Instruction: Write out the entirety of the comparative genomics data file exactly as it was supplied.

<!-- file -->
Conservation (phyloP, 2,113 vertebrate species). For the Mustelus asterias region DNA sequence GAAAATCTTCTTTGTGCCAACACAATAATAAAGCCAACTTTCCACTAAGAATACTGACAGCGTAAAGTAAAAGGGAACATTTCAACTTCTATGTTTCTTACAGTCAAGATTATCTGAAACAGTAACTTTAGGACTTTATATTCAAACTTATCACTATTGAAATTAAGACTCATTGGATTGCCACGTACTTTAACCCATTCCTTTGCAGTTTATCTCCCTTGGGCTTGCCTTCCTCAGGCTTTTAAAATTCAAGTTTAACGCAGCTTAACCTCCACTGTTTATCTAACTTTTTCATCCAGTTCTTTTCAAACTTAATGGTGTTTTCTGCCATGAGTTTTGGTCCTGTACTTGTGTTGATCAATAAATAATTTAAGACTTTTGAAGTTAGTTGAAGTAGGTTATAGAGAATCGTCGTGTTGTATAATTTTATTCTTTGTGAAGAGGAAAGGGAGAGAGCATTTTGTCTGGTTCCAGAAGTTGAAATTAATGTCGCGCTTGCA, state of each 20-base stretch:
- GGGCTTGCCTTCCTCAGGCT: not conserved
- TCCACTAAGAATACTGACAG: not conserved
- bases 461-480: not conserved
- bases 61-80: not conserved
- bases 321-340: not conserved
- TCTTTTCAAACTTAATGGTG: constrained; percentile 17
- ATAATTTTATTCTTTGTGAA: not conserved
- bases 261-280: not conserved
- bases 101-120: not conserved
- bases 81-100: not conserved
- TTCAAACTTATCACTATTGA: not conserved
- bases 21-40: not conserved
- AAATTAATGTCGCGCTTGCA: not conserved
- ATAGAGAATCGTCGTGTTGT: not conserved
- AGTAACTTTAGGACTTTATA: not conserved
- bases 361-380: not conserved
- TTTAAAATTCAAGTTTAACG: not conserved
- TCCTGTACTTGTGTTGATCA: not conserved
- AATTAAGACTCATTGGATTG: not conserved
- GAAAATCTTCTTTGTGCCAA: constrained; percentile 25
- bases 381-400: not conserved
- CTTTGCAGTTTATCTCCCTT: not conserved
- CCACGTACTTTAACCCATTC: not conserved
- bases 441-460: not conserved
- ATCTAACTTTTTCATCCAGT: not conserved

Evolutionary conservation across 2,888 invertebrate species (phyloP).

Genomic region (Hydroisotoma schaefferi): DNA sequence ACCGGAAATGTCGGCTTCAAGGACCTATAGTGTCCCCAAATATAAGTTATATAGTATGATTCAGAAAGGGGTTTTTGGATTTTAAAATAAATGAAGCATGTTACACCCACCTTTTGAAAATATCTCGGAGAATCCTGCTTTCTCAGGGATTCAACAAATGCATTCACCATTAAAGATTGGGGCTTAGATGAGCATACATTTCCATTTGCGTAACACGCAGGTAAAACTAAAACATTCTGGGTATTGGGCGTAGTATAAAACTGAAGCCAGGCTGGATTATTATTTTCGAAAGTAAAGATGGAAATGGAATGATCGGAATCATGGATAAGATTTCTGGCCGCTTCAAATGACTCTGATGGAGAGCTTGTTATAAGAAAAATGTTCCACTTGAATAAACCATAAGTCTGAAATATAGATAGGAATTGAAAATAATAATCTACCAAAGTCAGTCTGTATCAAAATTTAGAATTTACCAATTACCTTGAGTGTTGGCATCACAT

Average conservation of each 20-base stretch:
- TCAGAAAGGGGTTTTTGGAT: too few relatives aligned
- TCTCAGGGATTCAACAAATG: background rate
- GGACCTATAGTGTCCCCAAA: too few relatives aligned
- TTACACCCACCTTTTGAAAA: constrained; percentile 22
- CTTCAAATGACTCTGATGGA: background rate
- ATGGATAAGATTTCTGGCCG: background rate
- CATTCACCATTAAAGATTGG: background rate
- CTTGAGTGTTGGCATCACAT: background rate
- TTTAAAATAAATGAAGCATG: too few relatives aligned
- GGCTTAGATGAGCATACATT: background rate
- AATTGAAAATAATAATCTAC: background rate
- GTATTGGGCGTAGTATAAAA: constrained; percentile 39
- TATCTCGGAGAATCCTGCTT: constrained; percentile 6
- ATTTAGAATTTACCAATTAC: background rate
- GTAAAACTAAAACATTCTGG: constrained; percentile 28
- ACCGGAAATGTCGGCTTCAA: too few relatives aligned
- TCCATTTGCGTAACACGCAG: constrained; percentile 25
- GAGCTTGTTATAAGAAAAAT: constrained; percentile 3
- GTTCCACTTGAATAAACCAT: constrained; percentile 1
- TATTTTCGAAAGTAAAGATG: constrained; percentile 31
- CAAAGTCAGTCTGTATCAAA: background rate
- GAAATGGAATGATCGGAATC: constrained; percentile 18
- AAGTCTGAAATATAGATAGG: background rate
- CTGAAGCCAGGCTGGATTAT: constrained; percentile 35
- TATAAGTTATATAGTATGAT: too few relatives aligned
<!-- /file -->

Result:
Conservation (phyloP, 2,113 vertebrate species). For the Mustelus asterias region DNA sequence GAAAATCTTCTTTGTGCCAACACAATAATAAAGCCAACTTTCCACTAAGAATACTGACAGCGTAAAGTAAAAGGGAACATTTCAACTTCTATGTTTCTTACAGTCAAGATTATCTGAAACAGTAACTTTAGGACTTTATATTCAAACTTATCACTATTGAAATTAAGACTCATTGGATTGCCACGTACTTTAACCCATTCCTTTGCAGTTTATCTCCCTTGGGCTTGCCTTCCTCAGGCTTTTAAAATTCAAGTTTAACGCAGCTTAACCTCCACTGTTTATCTAACTTTTTCATCCAGTTCTTTTCAAACTTAATGGTGTTTTCTGCCATGAGTTTTGGTCCTGTACTTGTGTTGATCAATAAATAATTTAAGACTTTTGAAGTTAGTTGAAGTAGGTTATAGAGAATCGTCGTGTTGTATAATTTTATTCTTTGTGAAGAGGAAAGGGAGAGAGCATTTTGTCTGGTTCCAGAAGTTGAAATTAATGTCGCGCTTGCA, state of each 20-base stretch:
- GGGCTTGCCTTCCTCAGGCT: not conserved
- TCCACTAAGAATACTGACAG: not conserved
- bases 461-480: not conserved
- bases 61-80: not conserved
- bases 321-340: not conserved
- TCTTTTCAAACTTAATGGTG: constrained; percentile 17
- ATAATTTTATTCTTTGTGAA: not conserved
- bases 261-280: not conserved
- bases 101-120: not conserved
- bases 81-100: not conserved
- TTCAAACTTATCACTATTGA: not conserved
- bases 21-40: not conserved
- AAATTAATGTCGCGCTTGCA: not conserved
- ATAGAGAATCGTCGTGTTGT: not conserved
- AGTAACTTTAGGACTTTATA: not conserved
- bases 361-380: not conserved
- TTTAAAATTCAAGTTTAACG: not conserved
- TCCTGTACTTGTGTTGATCA: not conserved
- AATTAAGACTCATTGGATTG: not conserved
- GAAAATCTTCTTTGTGCCAA: constrained; percentile 25
- bases 381-400: not conserved
- CTTTGCAGTTTATCTCCCTT: not conserved
- CCACGTACTTTAACCCATTC: not conserved
- bases 441-460: not conserved
- ATCTAACTTTTTCATCCAGT: not conserved

Evolutionary conservation across 2,888 invertebrate species (phyloP).

Genomic region (Hydroisotoma schaefferi): DNA sequence ACCGGAAATGTCGGCTTCAAGGACCTATAGTGTCCCCAAATATAAGTTATATAGTATGATTCAGAAAGGGGTTTTTGGATTTTAAAATAAATGAAGCATGTTACACCCACCTTTTGAAAATATCTCGGAGAATCCTGCTTTCTCAGGGATTCAACAAATGCATTCACCATTAAAGATTGGGGCTTAGATGAGCATACATTTCCATTTGCGTAACACGCAGGTAAAACTAAAACATTCTGGGTATTGGGCGTAGTATAAAACTGAAGCCAGGCTGGATTATTATTTTCGAAAGTAAAGATGGAAATGGAATGATCGGAATCATGGATAAGATTTCTGGCCGCTTCAAATGACTCTGATGGAGAGCTTGTTATAAGAAAAATGTTCCACTTGAATAAACCATAAGTCTGAAATATAGATAGGAATTGAAAATAATAATCTACCAAAGTCAGTCTGTATCAAAATTTAGAATTTACCAATTACCTTGAGTGTTGGCATCACAT

Average conservation of each 20-base stretch:
- TCAGAAAGGGGTTTTTGGAT: too few relatives aligned
- TCTCAGGGATTCAACAAATG: background rate
- GGACCTATAGTGTCCCCAAA: too few relatives aligned
- TTACACCCACCTTTTGAAAA: constrained; percentile 22
- CTTCAAATGACTCTGATGGA: background rate
- ATGGATAAGATTTCTGGCCG: background rate
- CATTCACCATTAAAGATTGG: background rate
- CTTGAGTGTTGGCATCACAT: background rate
- TTTAAAATAAATGAAGCATG: too few relatives aligned
- GGCTTAGATGAGCATACATT: background rate
- AATTGAAAATAATAATCTAC: background rate
- GTATTGGGCGTAGTATAAAA: constrained; percentile 39
- TATCTCGGAGAATCCTGCTT: constrained; percentile 6
- ATTTAGAATTTACCAATTAC: background rate
- GTAAAACTAAAACATTCTGG: constrained; percentile 28
- ACCGGAAATGTCGGCTTCAA: too few relatives aligned
- TCCATTTGCGTAACACGCAG: constrained; percentile 25
- GAGCTTGTTATAAGAAAAAT: constrained; percentile 3
- GTTCCACTTGAATAAACCAT: constrained; percentile 1
- TATTTTCGAAAGTAAAGATG: constrained; percentile 31
- CAAAGTCAGTCTGTATCAAA: background rate
- GAAATGGAATGATCGGAATC: constrained; percentile 18
- AAGTCTGAAATATAGATAGG: background rate
- CTGAAGCCAGGCTGGATTAT: constrained; percentile 35
- TATAAGTTATATAGTATGAT: too few relatives aligned